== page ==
Information on the Partido Nacional Renovador [GTM11657]

Please find attached some documents that provide information on the Partido Nacional Renovador or Partido Nacionalista Renovador (National or Nationalist Renewal Party, PNR). These documents indicate the PNR formed as a splinter group from the Partido Revolucionario (PR) or the Movimiento de Liberaci├│n Nacional (MLN) in 1970 and was granted legal recognition in 1978 or 1979.

The attached documents describe the party as "moderate," "centrist" and "centre right," with one source stating that "the legal PNR was essentially purchased as a vehicle for the political ambitions of Alejandro Maldonado Aguirre" (Nyrop 1983, 166).

The most recent reference to the PNR found among the available sources indicates that the party ceased to have legal status after failing to obtain the required minimum of 4 percent of the vote in the 1990 elections (Latin American Newsletters 6 Dec. 1990, 2).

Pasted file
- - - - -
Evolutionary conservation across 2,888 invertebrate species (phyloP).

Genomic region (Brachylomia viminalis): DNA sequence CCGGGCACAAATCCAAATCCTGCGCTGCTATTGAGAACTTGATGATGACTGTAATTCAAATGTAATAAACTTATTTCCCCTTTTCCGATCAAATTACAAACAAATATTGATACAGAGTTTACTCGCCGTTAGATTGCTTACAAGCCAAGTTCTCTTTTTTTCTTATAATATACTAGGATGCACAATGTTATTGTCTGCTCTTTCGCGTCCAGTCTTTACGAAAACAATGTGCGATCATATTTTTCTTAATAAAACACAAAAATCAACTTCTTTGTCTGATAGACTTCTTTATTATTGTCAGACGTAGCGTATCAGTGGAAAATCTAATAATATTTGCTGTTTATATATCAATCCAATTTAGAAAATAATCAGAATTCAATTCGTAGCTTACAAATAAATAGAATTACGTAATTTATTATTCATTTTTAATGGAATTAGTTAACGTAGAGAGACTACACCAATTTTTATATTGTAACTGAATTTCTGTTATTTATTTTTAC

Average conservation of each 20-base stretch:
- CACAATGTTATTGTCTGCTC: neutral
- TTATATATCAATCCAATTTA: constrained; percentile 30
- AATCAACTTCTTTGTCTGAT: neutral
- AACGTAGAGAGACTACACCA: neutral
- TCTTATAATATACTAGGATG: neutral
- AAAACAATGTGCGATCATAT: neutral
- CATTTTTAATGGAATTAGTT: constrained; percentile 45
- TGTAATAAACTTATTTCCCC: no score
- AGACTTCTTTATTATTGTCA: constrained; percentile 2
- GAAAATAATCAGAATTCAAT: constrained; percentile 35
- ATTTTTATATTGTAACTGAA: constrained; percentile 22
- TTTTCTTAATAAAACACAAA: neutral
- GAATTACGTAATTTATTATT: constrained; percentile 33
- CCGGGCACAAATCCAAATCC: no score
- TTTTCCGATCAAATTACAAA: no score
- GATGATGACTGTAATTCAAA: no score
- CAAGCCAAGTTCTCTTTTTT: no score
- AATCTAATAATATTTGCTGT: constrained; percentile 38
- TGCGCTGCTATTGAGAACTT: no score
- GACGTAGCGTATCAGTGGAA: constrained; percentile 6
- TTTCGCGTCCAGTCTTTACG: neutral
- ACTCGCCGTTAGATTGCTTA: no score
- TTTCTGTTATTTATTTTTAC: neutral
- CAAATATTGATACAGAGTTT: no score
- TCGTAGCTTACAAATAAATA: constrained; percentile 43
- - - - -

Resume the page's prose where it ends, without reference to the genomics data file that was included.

Information on attacks or threats against members of the PNR could not be found among the sources currently available to the IRBDC.

References

Latin American Newsletters. 6 December 1990. Latin American Regional Reports: Mexico & Central America. "Serrano and Carpio in January Run-Off." London: Latin American Newsletters.

Nyrop, Richard F., ed. 1983. Area Handbook Series: Guatemala: A Country Study. Washington: American University, Foreign Area Studies.

Attachments

Day, Alan J., ed. 1988. Political Parties of the World. 3rd ed. Chicago: St. James Press, p. 242.

Latin American Newsletters. 6 December 1990. Latin American Regional Reports: Mexico & Central America. "Serrano and Carpio in January Run-Off." London: Latin American Newsletters.

Maol in, Ciar n O., ed. 1985. Latin American Political Movements. London: Longman Publishing Group, p. 148.

Nyrop, Richard F., ed. 1983. Area Handbook Series: Guatemala: A Country Study. Washington: American University, Foreign Area Studies, p. 166.

Painter, James. 1989. Guatemala: False Hope, False Freedom - The Rich, the Poor and the Christian Democrats. London: Catholic Institute for International Relations, pp. 67-68.